Lonely Are Just Looking For TLC
They meet them every week on their delivery runs. Lonely old people.
"Loneliness is a major issue amongst the elderly," Tender Loving Cuisine (TLC) delivery driver Betty Rooney, 67, said yesterday. "A lot of the people we deliver meals to don't have anyone come over. They look forward to our deliveries and not just for the food," Mrs. Rooney said.
It's an all too familiar story for delivery drivers for the fast-growing Meals-on-Wheels alternative in Sydney, Newcastle and the Central Coast.
"The elderly are terrified of going into nursing homes," said driver Kathleen Kinchington. "They just want to stay in their own home as long as they can."
"Many of our clients are in their eighties and nineties," TLC Chief Executive Jack Barker said yesterday. "We even have clients who are over 100."
The average age of Mrs. Kinchington's clients is 80 with the oldest 101 and according to Mrs. Kinchington as "bright as a button." "I don't see them as clients but friends. When I go delivering I'm visiting my friends," she said. "I reckon I've posted a million letters. These people can't get out to do things and some letters just can't wait for relatives to show up. I've also mopped floors and put meals in the microwave for them. It's all part of the TLC service."
"We don't just deliver the meals and leave them on the doorstep. There's a relationship involved with each client," Central Coast courier Paul Segur said this week. "I've done everything from hang up pictures, hammer in nails, change light globes, fix doors, even opening jars. We go to a lot of houses and all the people want to do is talk." "The average age of the clients is 75-80 but we had one lady who was ninety-eight," said Mr. Segur. "We meet some very special people. There was one couple we provided meals for. The wife was blind and the husband deaf. They helped each other get along."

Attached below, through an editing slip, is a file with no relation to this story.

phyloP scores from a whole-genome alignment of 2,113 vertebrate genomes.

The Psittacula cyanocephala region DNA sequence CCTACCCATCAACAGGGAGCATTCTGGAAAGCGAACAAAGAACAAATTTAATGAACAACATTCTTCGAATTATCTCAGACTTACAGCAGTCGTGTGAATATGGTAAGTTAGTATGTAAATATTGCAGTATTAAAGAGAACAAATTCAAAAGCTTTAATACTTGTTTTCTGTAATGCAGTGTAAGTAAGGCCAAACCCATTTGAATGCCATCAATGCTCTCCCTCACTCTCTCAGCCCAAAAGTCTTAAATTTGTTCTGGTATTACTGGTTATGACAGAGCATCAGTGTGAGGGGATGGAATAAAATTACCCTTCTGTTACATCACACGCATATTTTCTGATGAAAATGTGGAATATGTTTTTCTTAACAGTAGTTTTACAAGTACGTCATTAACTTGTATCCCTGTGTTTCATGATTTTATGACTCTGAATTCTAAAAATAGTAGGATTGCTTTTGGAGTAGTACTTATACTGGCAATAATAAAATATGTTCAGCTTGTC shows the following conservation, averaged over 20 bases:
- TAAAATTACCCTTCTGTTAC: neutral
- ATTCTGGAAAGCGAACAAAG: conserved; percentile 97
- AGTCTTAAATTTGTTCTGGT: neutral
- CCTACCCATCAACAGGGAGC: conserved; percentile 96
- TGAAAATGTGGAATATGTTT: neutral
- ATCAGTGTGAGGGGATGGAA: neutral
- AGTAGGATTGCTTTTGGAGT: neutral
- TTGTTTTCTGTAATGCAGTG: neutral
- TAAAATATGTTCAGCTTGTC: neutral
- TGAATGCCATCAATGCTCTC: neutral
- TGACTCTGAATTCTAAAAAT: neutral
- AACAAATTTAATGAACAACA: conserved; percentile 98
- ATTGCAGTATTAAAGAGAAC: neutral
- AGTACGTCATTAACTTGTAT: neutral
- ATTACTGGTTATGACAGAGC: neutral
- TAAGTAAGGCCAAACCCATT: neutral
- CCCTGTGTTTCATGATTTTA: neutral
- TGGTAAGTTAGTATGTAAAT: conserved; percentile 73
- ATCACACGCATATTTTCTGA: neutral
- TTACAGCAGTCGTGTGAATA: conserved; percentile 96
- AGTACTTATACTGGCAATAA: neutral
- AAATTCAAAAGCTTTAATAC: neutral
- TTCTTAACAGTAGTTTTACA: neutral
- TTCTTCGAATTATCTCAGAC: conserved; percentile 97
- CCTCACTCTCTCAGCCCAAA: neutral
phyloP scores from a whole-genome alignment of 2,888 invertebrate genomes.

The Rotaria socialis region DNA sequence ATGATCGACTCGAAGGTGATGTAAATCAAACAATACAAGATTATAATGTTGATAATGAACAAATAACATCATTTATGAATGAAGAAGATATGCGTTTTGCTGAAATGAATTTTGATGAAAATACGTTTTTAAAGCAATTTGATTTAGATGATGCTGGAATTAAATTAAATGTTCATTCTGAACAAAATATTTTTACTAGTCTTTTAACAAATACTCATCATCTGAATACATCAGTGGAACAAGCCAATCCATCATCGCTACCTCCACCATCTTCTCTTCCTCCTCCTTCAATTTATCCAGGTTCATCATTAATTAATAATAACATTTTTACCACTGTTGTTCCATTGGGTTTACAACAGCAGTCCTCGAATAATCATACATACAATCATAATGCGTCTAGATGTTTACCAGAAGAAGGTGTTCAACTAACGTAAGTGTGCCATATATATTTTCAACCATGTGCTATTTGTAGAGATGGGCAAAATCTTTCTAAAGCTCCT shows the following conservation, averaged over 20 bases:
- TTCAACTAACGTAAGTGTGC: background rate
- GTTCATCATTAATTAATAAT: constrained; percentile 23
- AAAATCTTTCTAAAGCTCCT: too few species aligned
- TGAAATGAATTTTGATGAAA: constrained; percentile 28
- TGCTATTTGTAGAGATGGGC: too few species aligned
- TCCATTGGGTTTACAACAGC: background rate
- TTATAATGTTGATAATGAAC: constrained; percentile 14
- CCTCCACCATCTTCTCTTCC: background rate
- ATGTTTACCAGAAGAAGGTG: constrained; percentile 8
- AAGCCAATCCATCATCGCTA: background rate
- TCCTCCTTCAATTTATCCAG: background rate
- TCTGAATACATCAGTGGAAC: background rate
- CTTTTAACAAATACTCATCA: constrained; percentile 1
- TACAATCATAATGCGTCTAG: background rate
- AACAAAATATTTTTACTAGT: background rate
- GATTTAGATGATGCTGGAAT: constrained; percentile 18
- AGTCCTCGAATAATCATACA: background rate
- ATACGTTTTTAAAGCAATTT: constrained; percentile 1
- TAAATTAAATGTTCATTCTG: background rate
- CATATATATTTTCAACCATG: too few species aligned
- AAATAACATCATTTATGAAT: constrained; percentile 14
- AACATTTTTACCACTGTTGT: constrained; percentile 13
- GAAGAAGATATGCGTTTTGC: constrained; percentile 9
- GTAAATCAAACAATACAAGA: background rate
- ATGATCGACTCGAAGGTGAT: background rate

Mrs. Rooney, who delivers meals in Sydney?s eastern suburbs, reports a similar story. "The relatives might only come once a week or even once a month. It can be very lonely living by yourself for that length of time," she said.
Client Services representative Maria Natoli confirmed: "We have clients who order just enough for a week?s worth of food so they are guaranteed a visit each week." Being on the phone every day means close contact with clients and its something Mrs. Natoli relishes. "I feel part of their family. I even know the phone numbers off by heart." "It's like we are friends providing support to these people, most of whom would be in nursing homes without our meals."
"It's something you can't help. I really enjoy talking to them," fellow Client Services representative Kevin Tallentire said. "I speak with a ninety-six year old each week and she's as sharp as a tack. You get to know them so well you think, I'd love to go around and meet them." However, Mr. Tallentire believes his conversations with the elderly each week helps them to live at home longer. "Often I will check to see if they really need the number of meals they have ordered. It's all part of the friendly service," he said.
Research has found that loneliness plays a big role in raising blood pressure among the elderly, in the process raising the risk of heart disease, stroke and other health problems. Previous research also showed a link between loneliness and increased symptoms of depression, stress-hormone levels and blood-vessel problems. Tender Loving Cuisine was born in 1995 when a close friend of Jack Barker had a car accident causing serious brain damage. To help out Jack arranged meals for the family during his recovery. TLC is a community organisation that does not seek or receive and assistance from the government.
Copyright, Tender Loving Cuisine